Hot-isostatic pressing

Hot-isostatic pressing (HIP process) is used for removing internal cavities such as remaining pores (see gas porosity, micro-porosity, hydrogen porosity) in casted or syphoned workpieces made of metal or ceramics in order to achieve characteristics which can be compared to those of forged materials.

The HIP process uses cleaned, unmachined aluminum castings in special machines (autoclave) under argonate atmosphere are heated beyond their yield point and compacted using very high gas pressure from all sides and high temperatures.

The casting has “forging temperature” and is pliable. With temperatures just under the solution annealing temperature of the relevant aluminum alloy and adequately high pressures crawling mechanisms are started and a plastic transformation takes place. If internal pores are present, the material flows to the pore center. Pore walls touch each other, a metallic compound develops due to thermally activated diffusions processes and all internal pores vanish. Fig. 1 schematically illustrates the HIPing principle.

With gas pressure hiping, which in contrast to liquid hiping has widely been in use, components to be hiped are added to a pressure vessel (Fig. 2 and 3). The interior air quantity is exchanged by an inert gas (argon or nitrogen). At the same time, temperatures and pressures are set to a material-related operation level. The HIPing temperature is about 500 °C, the pressure is 1000bar.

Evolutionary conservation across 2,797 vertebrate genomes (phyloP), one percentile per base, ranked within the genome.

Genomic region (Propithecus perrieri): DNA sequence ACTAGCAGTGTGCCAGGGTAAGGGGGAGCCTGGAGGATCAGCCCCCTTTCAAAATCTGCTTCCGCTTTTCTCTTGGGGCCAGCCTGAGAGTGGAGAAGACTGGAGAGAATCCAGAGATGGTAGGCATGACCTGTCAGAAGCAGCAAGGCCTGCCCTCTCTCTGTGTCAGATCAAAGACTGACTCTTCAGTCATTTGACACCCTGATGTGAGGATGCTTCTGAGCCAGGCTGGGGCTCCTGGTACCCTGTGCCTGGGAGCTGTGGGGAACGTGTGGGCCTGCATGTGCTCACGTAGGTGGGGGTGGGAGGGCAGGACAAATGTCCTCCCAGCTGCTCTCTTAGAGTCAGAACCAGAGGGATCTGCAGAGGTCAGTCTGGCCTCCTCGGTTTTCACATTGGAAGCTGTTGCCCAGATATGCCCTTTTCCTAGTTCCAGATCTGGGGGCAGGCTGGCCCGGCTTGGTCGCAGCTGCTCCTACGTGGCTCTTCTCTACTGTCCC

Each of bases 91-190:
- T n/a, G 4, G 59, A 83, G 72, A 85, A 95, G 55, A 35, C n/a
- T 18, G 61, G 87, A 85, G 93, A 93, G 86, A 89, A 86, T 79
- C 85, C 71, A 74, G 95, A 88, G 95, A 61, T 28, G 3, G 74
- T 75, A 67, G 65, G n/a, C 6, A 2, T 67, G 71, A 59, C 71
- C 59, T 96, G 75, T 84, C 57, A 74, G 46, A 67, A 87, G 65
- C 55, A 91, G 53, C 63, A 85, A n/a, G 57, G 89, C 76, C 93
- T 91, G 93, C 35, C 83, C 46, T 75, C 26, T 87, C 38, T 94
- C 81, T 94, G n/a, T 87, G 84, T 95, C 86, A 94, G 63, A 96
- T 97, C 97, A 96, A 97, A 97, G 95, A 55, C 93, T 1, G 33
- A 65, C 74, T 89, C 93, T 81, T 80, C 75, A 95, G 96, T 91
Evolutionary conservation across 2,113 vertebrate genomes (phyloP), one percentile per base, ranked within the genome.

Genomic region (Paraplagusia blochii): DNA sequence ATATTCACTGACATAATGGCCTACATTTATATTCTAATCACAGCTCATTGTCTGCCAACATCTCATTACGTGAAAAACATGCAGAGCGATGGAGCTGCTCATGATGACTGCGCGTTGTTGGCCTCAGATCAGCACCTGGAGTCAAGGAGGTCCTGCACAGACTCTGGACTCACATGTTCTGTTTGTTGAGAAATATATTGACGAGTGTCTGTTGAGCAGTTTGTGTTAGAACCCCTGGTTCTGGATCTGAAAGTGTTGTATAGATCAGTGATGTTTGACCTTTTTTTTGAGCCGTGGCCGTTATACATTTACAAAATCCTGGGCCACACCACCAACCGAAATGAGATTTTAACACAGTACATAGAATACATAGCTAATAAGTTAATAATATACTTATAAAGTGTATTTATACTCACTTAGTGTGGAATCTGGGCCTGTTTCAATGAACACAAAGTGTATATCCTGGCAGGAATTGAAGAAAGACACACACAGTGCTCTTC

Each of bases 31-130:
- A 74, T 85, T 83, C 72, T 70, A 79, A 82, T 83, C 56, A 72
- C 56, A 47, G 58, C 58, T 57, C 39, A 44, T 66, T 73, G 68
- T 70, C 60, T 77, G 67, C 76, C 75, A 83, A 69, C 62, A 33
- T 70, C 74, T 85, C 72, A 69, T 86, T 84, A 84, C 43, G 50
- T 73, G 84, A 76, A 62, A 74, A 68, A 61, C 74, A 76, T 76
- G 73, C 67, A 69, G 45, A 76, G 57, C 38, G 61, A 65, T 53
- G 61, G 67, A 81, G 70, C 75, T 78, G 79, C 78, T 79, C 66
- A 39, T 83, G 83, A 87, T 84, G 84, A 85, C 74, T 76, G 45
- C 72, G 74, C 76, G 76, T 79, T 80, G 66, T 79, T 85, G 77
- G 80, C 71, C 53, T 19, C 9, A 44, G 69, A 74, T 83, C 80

Workpieces which are subjected to a HIP process have a higher density and a lower density value distribution (Fig. 4), porosity decreases significantly (Fig. 5). A consequence of decreased porosity is an improvement of static and dynamic characteristics. More even qualities result in lower scrap rates and minimize risk of failure if components are correctly set (Fig. 6).

Additional references:
Heat treatment of hardenable aluminum alloys


  • Fig. 1: Schematic display of HIP treatment according toHorst Rockenschaub, FT&E
  • Fig. 2:  HIP machine from Bodycote Wärmebehandlung GmbH Ebersbach, Germany
  • Fig. 3: Insertion of the pressure chamber of a HIP machine (Bodycote Wärmebehandlung GmbH Ebersbach, Germany)
  • Fig. 4: Density increase due to HIPing (according to T. Pabel)
  • Fig. 5:  Porosity decrease due to HIPing (according to T. Pabel)
  • Fig. 6:  Fatigue curve comparison (50 percent of failure probability) fpr HIPed and non-HIPed components (according to T. Pabel)
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